Obama urges Congress to approve TPP

Washington, November 14

President Barack Obama on Friday urged the US Congress to quickly approve a 12-nation Pacific trade pact early in 2016, telling reporters the Trans-Pacific Partnership (TPP) was essential to the American economy as well as national security.

Obama last week gave Congress 90 days’ notice that he would sign the TPP deal, which seeks to remove trade barriers and set common standards in 40 per cent of the world economy.

Congress must approve the pact before it can take effect, but US lawmakers have been lukewarm toward the deal. “We strongly believe that on a bipartisan basis, we should get this done,” Obama told reporters after meeting with a group of senior diplomats and defence experts.

“As soon as the 90-day review period is completed and the new session of Congress begins after the Christmas break, I am hoping that leaders in both parties and both chambers move promptly to get it done,” Obama said.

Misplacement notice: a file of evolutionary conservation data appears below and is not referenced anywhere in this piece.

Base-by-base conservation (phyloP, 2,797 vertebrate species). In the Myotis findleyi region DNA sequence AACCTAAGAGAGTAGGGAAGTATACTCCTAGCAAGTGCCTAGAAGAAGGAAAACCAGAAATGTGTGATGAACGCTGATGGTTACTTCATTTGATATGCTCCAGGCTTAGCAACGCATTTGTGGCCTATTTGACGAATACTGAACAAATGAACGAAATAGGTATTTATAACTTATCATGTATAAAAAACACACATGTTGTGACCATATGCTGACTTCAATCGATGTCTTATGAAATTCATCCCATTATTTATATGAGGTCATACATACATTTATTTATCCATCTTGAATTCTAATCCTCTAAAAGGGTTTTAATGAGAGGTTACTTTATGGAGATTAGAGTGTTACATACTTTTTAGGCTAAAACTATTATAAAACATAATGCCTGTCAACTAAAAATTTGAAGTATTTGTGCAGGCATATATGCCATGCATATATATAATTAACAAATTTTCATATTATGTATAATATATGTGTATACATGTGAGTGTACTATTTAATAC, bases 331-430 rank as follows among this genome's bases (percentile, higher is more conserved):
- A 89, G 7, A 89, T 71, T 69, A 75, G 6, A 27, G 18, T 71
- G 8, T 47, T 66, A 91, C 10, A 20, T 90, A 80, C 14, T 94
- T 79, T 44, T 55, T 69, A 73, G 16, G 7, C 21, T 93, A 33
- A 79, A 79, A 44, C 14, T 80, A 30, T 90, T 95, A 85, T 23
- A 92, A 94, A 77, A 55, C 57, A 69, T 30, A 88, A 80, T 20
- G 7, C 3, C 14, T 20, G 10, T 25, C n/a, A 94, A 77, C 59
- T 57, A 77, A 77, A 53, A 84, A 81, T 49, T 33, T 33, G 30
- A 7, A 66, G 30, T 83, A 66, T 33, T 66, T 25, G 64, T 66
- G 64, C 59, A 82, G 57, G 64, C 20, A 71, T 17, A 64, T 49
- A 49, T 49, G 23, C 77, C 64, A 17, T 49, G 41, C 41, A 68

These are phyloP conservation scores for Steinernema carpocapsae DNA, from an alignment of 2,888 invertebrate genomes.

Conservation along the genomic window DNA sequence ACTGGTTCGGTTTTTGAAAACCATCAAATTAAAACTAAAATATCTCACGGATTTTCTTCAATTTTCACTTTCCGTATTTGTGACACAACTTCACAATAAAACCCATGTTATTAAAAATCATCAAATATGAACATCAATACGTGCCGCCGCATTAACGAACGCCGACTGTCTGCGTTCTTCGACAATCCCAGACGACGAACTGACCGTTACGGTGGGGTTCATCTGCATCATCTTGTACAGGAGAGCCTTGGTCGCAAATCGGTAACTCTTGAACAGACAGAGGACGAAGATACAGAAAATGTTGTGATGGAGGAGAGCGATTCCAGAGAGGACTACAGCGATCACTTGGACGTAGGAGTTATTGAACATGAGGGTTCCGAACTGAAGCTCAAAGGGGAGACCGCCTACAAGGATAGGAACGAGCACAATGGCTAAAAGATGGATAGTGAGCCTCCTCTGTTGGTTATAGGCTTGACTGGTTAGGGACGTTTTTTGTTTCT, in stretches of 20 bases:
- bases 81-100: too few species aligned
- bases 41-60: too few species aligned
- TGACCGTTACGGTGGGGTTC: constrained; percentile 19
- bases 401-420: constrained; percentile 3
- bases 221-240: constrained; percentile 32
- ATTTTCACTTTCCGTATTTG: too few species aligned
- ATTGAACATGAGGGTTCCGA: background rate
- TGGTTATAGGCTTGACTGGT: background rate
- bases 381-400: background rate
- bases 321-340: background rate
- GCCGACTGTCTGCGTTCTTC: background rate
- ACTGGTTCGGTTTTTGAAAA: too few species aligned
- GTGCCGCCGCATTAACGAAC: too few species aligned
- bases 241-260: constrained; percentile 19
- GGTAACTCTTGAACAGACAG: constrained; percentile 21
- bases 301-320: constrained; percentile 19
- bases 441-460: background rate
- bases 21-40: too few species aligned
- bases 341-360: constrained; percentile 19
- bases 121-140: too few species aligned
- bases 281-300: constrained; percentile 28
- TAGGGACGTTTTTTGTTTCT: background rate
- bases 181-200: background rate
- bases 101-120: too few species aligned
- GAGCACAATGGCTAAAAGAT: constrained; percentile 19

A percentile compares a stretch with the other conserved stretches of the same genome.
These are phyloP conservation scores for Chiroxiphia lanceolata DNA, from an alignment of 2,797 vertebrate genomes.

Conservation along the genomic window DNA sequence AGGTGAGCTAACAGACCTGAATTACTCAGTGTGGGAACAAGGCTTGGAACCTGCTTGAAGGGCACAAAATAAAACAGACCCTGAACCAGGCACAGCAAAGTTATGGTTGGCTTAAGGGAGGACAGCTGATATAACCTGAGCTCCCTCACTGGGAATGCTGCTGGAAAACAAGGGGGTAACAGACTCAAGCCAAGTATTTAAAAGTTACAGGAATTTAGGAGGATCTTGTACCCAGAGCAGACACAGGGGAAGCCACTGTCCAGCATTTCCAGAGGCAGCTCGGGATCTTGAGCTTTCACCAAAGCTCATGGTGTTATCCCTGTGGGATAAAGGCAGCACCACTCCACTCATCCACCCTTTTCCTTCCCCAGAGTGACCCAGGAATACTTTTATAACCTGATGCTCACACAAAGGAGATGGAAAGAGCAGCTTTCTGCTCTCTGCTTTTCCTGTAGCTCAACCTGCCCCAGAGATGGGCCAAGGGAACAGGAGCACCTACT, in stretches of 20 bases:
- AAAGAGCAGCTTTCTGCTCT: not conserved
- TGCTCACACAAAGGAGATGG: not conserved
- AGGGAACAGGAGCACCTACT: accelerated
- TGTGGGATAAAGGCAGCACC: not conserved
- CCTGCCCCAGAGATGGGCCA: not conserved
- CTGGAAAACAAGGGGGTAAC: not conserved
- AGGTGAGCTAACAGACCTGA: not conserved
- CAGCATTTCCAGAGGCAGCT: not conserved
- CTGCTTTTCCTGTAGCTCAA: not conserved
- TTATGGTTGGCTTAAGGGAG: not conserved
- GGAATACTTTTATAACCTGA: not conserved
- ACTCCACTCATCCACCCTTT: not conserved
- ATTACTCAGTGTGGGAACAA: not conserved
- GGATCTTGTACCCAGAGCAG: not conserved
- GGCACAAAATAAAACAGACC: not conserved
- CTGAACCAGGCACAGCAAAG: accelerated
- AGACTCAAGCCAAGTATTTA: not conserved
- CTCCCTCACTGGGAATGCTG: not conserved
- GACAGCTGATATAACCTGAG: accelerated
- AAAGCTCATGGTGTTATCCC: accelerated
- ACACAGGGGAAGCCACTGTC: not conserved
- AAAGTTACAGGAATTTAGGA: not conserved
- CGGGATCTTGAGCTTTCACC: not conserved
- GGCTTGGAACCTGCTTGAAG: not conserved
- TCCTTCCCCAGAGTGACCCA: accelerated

Obama is due to embark today on a nine-day trip that will take him to Asia where the TPP will be a focus. Obama will also attend the Asia-Pacific Economic Cooperation (APEC) summit in Manila on November 18 and 19.

He gathered a who’s who of Republican and Democratic national security luminaries at the White House on Friday to bolster his case, including former secretaries of state Henry Kissinger, James Baker, Madeleine Albright and Colin Powell; former defence secretary Bill Cohen; and retired military brass Mike Mullen and James Jones. They were in agreement that a failed deal would leave a ‘void’ that would be filled by China and other competitors.